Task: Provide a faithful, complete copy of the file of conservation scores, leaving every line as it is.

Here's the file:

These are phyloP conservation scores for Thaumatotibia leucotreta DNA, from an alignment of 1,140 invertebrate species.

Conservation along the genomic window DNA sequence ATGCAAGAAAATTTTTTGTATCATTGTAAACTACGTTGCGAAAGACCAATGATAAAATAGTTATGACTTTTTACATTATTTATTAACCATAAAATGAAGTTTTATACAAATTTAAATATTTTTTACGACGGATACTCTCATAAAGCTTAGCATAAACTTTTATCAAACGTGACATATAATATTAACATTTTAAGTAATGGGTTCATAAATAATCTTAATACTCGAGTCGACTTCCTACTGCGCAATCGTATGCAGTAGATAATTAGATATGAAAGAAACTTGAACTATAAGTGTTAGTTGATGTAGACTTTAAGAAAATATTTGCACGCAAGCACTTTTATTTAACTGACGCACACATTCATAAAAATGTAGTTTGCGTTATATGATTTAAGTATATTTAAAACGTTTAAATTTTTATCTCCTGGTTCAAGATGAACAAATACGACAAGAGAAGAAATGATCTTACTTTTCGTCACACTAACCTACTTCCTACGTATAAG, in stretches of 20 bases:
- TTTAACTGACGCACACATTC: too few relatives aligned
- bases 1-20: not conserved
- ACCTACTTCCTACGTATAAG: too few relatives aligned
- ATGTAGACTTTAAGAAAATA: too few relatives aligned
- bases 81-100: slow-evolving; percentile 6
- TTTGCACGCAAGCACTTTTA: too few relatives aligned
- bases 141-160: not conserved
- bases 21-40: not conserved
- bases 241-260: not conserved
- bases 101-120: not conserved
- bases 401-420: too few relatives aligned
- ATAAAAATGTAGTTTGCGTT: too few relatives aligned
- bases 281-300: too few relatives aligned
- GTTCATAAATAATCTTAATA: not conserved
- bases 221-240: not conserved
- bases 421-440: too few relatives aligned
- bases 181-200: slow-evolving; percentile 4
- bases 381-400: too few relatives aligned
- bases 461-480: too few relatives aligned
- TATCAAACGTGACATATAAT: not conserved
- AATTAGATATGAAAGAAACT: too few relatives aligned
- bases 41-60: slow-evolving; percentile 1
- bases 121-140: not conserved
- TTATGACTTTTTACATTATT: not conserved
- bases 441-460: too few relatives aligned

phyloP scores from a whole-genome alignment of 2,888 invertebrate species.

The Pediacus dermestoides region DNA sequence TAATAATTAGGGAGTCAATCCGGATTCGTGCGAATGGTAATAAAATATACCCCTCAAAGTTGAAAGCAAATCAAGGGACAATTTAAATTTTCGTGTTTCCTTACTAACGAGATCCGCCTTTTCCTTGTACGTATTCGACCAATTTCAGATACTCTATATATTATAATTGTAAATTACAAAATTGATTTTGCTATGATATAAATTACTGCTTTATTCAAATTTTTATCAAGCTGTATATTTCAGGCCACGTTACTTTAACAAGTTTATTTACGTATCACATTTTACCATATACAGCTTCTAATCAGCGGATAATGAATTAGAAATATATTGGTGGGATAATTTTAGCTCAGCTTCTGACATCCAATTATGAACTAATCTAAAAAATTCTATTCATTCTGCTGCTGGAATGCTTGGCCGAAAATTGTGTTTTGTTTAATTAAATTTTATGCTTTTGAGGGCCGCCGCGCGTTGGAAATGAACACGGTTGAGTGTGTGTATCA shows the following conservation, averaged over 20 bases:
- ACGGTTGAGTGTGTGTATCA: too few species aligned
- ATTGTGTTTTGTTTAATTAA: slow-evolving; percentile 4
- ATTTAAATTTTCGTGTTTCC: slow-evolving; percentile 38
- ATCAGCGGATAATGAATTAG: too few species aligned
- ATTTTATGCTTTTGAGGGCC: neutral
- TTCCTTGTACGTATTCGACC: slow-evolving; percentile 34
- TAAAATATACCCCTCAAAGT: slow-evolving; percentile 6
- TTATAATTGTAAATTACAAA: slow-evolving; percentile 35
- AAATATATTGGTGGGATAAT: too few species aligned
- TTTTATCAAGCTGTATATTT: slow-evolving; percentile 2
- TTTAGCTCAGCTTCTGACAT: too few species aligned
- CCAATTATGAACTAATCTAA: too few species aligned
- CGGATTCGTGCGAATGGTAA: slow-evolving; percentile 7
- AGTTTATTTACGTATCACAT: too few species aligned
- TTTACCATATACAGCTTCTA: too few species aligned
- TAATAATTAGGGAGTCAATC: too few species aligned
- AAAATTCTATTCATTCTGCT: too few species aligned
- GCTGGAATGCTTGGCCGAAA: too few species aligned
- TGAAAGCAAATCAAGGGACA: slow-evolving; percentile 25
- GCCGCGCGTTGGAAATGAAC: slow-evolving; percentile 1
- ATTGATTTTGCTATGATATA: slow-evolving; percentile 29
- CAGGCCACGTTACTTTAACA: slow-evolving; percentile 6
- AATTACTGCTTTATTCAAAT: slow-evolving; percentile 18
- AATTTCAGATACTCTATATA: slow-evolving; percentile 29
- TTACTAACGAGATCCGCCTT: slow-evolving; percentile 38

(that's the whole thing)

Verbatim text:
These are phyloP conservation scores for Thaumatotibia leucotreta DNA, from an alignment of 1,140 invertebrate species.

Conservation along the genomic window DNA sequence ATGCAAGAAAATTTTTTGTATCATTGTAAACTACGTTGCGAAAGACCAATGATAAAATAGTTATGACTTTTTACATTATTTATTAACCATAAAATGAAGTTTTATACAAATTTAAATATTTTTTACGACGGATACTCTCATAAAGCTTAGCATAAACTTTTATCAAACGTGACATATAATATTAACATTTTAAGTAATGGGTTCATAAATAATCTTAATACTCGAGTCGACTTCCTACTGCGCAATCGTATGCAGTAGATAATTAGATATGAAAGAAACTTGAACTATAAGTGTTAGTTGATGTAGACTTTAAGAAAATATTTGCACGCAAGCACTTTTATTTAACTGACGCACACATTCATAAAAATGTAGTTTGCGTTATATGATTTAAGTATATTTAAAACGTTTAAATTTTTATCTCCTGGTTCAAGATGAACAAATACGACAAGAGAAGAAATGATCTTACTTTTCGTCACACTAACCTACTTCCTACGTATAAG, in stretches of 20 bases:
- TTTAACTGACGCACACATTC: too few relatives aligned
- bases 1-20: not conserved
- ACCTACTTCCTACGTATAAG: too few relatives aligned
- ATGTAGACTTTAAGAAAATA: too few relatives aligned
- bases 81-100: slow-evolving; percentile 6
- TTTGCACGCAAGCACTTTTA: too few relatives aligned
- bases 141-160: not conserved
- bases 21-40: not conserved
- bases 241-260: not conserved
- bases 101-120: not conserved
- bases 401-420: too few relatives aligned
- ATAAAAATGTAGTTTGCGTT: too few relatives aligned
- bases 281-300: too few relatives aligned
- GTTCATAAATAATCTTAATA: not conserved
- bases 221-240: not conserved
- bases 421-440: too few relatives aligned
- bases 181-200: slow-evolving; percentile 4
- bases 381-400: too few relatives aligned
- bases 461-480: too few relatives aligned
- TATCAAACGTGACATATAAT: not conserved
- AATTAGATATGAAAGAAACT: too few relatives aligned
- bases 41-60: slow-evolving; percentile 1
- bases 121-140: not conserved
- TTATGACTTTTTACATTATT: not conserved
- bases 441-460: too few relatives aligned

phyloP scores from a whole-genome alignment of 2,888 invertebrate species.

The Pediacus dermestoides region DNA sequence TAATAATTAGGGAGTCAATCCGGATTCGTGCGAATGGTAATAAAATATACCCCTCAAAGTTGAAAGCAAATCAAGGGACAATTTAAATTTTCGTGTTTCCTTACTAACGAGATCCGCCTTTTCCTTGTACGTATTCGACCAATTTCAGATACTCTATATATTATAATTGTAAATTACAAAATTGATTTTGCTATGATATAAATTACTGCTTTATTCAAATTTTTATCAAGCTGTATATTTCAGGCCACGTTACTTTAACAAGTTTATTTACGTATCACATTTTACCATATACAGCTTCTAATCAGCGGATAATGAATTAGAAATATATTGGTGGGATAATTTTAGCTCAGCTTCTGACATCCAATTATGAACTAATCTAAAAAATTCTATTCATTCTGCTGCTGGAATGCTTGGCCGAAAATTGTGTTTTGTTTAATTAAATTTTATGCTTTTGAGGGCCGCCGCGCGTTGGAAATGAACACGGTTGAGTGTGTGTATCA shows the following conservation, averaged over 20 bases:
- ACGGTTGAGTGTGTGTATCA: too few species aligned
- ATTGTGTTTTGTTTAATTAA: slow-evolving; percentile 4
- ATTTAAATTTTCGTGTTTCC: slow-evolving; percentile 38
- ATCAGCGGATAATGAATTAG: too few species aligned
- ATTTTATGCTTTTGAGGGCC: neutral
- TTCCTTGTACGTATTCGACC: slow-evolving; percentile 34
- TAAAATATACCCCTCAAAGT: slow-evolving; percentile 6
- TTATAATTGTAAATTACAAA: slow-evolving; percentile 35
- AAATATATTGGTGGGATAAT: too few species aligned
- TTTTATCAAGCTGTATATTT: slow-evolving; percentile 2
- TTTAGCTCAGCTTCTGACAT: too few species aligned
- CCAATTATGAACTAATCTAA: too few species aligned
- CGGATTCGTGCGAATGGTAA: slow-evolving; percentile 7
- AGTTTATTTACGTATCACAT: too few species aligned
- TTTACCATATACAGCTTCTA: too few species aligned
- TAATAATTAGGGAGTCAATC: too few species aligned
- AAAATTCTATTCATTCTGCT: too few species aligned
- GCTGGAATGCTTGGCCGAAA: too few species aligned
- TGAAAGCAAATCAAGGGACA: slow-evolving; percentile 25
- GCCGCGCGTTGGAAATGAAC: slow-evolving; percentile 1
- ATTGATTTTGCTATGATATA: slow-evolving; percentile 29
- CAGGCCACGTTACTTTAACA: slow-evolving; percentile 6
- AATTACTGCTTTATTCAAAT: slow-evolving; percentile 18
- AATTTCAGATACTCTATATA: slow-evolving; percentile 29
- TTACTAACGAGATCCGCCTT: slow-evolving; percentile 38